I ordered some parts the other day for that little fiberglass dune buggy I’ve been building forever. There are a million places to get VW parts online, but no one has ever stepped up and claimed my loyalty. Until now.
I actually prefer to buy from brick and mortars, and I’ll explain why in a minute. But I don’t have a parts place anywhere near me that carries what I needed, so I turned to the magic of the internet. I found this place called Moore Parts Source. I’ve seen their ads before, along with all the other VW parts houses, but don’t think I’ve ever ordered from them. They had the best price on these expensive parts, though, so I placed my order.
I suppose I’ve gotten thank you emails from companies before, usually in the context of an order confirmation, but I got another email from Moore the day after my order was confirmed.
Here’s what it said:
I’m one of the owners of Moore Parts Source and I wanted to say thank you for your first purchase from us yesterday.
We are a family-owned and operated small business and appreciate your support of our company. We have been in business for over 30 years and are here to stay thanks to customers like you! If you have any feedback, or want to say hi, reply to this email. We’d love to hear from you!
Wishing you all the best with your project!
I’ve been ordering parts for this thing for years, and no one has ever followed up with anything like that. I replied with a thank you for the thank you, and we had a brief friendly exchange, and I will now order everything else I need from them (assuming they carry it). I’m almost done with the project and don’t need much more, but whatever I still need, I’ll get from them.
Part of what resonated with me is the fact that they’re a small business. Yes, they’re no longer a brick and mortar (I found out when I asked if I could come by and pick up the parts). But they’re still a local business here in Orange County. And I know that most, if not all, VW parts suppliers are small businesses. It’s just that no one’s ever pointed it out like these guys did.
Don’t get me wrong, online is great for buying things you can’t find locally. In fact, this was a perfect example of that. But as much as possible, I strongly suggest you buy from brick and mortars in your own town. If you don’t, what do you think will happen to them?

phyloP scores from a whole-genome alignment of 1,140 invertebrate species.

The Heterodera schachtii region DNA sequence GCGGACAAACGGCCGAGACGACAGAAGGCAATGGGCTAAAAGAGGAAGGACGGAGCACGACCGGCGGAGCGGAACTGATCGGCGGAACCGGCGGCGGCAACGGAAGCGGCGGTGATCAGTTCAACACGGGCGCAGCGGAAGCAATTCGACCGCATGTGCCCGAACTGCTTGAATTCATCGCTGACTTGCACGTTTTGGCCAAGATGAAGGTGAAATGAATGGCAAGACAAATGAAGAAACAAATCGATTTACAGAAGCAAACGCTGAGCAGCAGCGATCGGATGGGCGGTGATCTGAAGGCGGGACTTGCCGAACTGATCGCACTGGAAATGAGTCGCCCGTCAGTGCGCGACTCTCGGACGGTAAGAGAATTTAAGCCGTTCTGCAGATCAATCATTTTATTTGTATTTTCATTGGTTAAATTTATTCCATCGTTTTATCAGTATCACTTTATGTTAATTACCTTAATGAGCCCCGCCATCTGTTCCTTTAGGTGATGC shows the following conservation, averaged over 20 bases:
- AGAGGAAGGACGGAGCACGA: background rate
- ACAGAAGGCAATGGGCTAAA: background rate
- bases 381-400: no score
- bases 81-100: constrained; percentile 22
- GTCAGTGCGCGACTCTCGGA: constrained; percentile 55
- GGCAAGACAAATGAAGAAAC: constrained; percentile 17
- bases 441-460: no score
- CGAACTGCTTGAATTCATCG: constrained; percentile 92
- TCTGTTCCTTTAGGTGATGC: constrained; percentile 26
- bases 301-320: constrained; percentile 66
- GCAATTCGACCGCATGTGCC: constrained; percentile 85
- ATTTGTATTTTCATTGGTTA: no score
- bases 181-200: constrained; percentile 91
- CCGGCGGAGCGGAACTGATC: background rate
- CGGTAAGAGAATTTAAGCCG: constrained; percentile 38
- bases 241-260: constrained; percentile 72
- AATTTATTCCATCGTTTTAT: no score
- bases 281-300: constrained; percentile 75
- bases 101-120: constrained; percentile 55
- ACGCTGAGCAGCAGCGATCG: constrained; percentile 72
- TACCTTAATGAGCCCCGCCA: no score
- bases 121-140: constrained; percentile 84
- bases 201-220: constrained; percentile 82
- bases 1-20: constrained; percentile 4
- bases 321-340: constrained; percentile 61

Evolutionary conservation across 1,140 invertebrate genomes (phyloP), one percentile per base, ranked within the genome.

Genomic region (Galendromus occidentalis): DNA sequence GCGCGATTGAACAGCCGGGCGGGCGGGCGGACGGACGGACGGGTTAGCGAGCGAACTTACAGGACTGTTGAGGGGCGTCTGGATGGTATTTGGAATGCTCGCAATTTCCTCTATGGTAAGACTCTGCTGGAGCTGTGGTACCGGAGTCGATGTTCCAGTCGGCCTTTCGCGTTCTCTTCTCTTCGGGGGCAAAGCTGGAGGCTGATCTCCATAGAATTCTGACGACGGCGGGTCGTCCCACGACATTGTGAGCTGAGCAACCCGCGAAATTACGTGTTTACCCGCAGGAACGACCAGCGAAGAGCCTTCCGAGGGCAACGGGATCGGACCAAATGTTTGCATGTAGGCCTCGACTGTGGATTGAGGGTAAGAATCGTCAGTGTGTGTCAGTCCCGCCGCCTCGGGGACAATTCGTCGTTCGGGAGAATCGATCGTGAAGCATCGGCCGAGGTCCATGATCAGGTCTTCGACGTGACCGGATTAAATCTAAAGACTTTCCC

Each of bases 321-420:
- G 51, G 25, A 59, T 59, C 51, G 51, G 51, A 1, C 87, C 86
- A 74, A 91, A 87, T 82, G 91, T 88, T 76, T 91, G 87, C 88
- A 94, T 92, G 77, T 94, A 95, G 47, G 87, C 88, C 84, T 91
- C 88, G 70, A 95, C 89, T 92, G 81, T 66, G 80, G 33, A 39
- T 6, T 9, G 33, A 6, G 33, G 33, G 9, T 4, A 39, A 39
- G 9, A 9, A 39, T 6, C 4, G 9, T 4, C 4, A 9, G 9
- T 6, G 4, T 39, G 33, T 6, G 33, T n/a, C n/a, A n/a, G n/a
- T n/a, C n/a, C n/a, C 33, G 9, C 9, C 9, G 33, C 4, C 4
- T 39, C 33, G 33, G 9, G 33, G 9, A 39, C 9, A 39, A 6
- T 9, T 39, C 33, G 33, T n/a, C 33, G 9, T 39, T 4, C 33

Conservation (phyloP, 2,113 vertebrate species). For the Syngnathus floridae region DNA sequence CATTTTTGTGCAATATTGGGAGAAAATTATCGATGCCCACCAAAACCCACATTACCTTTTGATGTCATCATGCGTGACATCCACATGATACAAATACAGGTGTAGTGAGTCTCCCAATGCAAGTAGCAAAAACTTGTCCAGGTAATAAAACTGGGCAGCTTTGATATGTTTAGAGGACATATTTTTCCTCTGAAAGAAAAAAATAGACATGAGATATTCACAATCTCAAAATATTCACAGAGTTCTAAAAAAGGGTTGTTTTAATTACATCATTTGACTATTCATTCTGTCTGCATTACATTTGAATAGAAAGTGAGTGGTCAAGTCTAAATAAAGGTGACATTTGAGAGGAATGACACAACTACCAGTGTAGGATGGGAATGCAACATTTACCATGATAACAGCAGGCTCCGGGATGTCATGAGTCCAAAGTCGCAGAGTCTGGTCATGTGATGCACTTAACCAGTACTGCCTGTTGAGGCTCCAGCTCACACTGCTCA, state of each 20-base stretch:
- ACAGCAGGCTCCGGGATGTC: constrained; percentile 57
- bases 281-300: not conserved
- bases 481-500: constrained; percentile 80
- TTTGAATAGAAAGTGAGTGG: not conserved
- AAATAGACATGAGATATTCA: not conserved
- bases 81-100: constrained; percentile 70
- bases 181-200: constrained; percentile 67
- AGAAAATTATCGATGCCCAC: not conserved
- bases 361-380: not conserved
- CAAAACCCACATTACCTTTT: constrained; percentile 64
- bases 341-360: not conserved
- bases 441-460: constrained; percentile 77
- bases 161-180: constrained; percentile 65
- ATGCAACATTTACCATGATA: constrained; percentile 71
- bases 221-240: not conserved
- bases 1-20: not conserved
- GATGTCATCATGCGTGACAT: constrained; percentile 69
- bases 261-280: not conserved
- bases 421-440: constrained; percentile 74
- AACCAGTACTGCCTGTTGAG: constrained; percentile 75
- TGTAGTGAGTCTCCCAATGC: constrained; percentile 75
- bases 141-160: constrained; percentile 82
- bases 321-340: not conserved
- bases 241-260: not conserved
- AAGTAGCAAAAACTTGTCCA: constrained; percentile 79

I’ve seen and heard of people who go to their local store, try on shoes to find the right size or to make sure they like them, then instead of buying them right then and there, they go home and buy the exact same thing online. All to save a couple of bucks.
How in the world can your local stores survive if you just use them to find what you like, then don’t buy from them? These are your friends and neighbors and the parents of your children’s classmates and the people you sit next to at church. These are real families in your community.
Sure, it’s easier to shop from your keyboard, but if you don’t buy from the people in your community, they can’t survive. That means that eventually, they won’t be there so you can try on the shoes or see what color that dress is in real life. Jeff Bezos will be richer, though. And you’ll have saved a buck or two. So there’s that.
This is something I obviously feel strongly about, and hope you will too. Yes, I know some eBay and Amazon sellers are local guys, but if you buy directly from the brick and mortars in your community, they’ll make full profit instead of having to share it with eBay and Amazon.
By the same logic, I also prefer to go to our local restaurants when we eat out. I’d rather support Cassano’s than Pizza Hut, Billy’s Deli than Subway, and Adolfo’s than Taco Bell. I know, the Pizza Hut or the Subway or the Taco Bell might be owned by a local person, but typically, franchisees own more than just one or two restaurants. Often they own 20 or 30 or 40 or more. To me, that’s not supporting a small one-off or even a small chain.
So I encourage you to support the little guys where you can. Shop and buy locally, and you’ll be supporting your own community.
Freelance copywriters, though, now that’s a different story. No need to hire only local freelancers. Go ahead and hire one based on what you read on a blog or their website. In fact, that’s really a smart way to go. You don’t want a bunch of freelance copywriters running around cluttering up your place anyway, with their pithy t-shirts and their Cheeto-stained fingers. Best to just give them an assignment and let them go away and work their magic elsewhere.
Trust me on this one. Follow my advice, and we’ll all be better off.